The orbiter continues operating in good health after sheltering behind Mars during the half hour when high-velocity dust particles from comet C/2013 A1 Siding Spring had the most chance of reaching the paths of Mars orbiters.
The Comet Siding Spring C/2013 A1 is indicated on this image as it passes Mars, seen here shining brightly on the bottom left.
maintained radio communications with Earth throughout the comet's closest approach, at 11:27 a.m. PDT (2:27 p.m. EDT), and the peak dust-risk period centered about 100 minutes later.
"The spacecraft performed flawlessly throughout the comet flyby," said Mars Reconnaissance Orbiter Project Manager Dan Johnston of NASA's Jet Propulsion Laboratory, Pasadena, California. "It maneuvered for the planned observations of the comet and emerged unscathed."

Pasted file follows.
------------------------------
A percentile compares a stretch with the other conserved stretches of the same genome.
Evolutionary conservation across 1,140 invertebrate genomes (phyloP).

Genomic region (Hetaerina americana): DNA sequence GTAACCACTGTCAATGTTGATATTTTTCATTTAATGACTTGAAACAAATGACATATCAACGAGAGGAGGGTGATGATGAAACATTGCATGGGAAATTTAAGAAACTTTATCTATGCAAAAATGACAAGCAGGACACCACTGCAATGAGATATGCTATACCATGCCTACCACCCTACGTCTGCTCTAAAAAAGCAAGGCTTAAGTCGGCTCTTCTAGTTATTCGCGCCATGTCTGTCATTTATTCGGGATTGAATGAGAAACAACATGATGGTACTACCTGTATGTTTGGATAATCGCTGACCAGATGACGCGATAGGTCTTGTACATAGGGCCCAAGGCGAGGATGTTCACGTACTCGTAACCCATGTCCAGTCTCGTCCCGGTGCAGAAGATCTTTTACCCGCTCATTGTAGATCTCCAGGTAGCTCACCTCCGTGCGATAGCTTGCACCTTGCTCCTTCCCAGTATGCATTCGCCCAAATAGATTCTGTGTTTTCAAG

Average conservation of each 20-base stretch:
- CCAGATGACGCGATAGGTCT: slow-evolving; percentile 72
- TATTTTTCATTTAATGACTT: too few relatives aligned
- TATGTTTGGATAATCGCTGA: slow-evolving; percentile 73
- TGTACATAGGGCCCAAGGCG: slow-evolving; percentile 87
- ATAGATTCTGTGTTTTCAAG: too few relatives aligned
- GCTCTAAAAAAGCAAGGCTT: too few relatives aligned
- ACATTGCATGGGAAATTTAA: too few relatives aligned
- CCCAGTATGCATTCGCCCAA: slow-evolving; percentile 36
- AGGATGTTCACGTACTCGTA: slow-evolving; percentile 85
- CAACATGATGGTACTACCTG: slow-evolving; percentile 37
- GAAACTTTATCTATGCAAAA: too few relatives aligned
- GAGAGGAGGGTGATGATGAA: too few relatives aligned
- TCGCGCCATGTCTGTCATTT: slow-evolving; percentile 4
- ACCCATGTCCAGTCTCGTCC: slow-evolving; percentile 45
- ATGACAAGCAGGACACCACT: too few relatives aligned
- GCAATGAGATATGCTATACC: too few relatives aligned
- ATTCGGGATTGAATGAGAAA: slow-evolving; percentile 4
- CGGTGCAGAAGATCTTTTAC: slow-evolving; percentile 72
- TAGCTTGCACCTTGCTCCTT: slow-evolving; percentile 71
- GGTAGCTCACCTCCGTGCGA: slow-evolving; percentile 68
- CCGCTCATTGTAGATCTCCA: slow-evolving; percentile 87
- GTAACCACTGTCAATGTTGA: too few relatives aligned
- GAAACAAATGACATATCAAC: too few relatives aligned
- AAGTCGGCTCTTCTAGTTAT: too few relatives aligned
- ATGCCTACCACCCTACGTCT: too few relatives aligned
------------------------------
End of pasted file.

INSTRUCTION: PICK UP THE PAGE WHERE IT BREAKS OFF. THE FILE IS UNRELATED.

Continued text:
Following the critical period of dust flux, the orbiter is communicating at 1.5 megabits per second with NASA's Deep Space Network.
It remained on Side A of its two redundant computers, and all subsystems are working as expected.
An artist impression of the passing of Comet Siding Spring as seen by Curiosity Rover on Mars.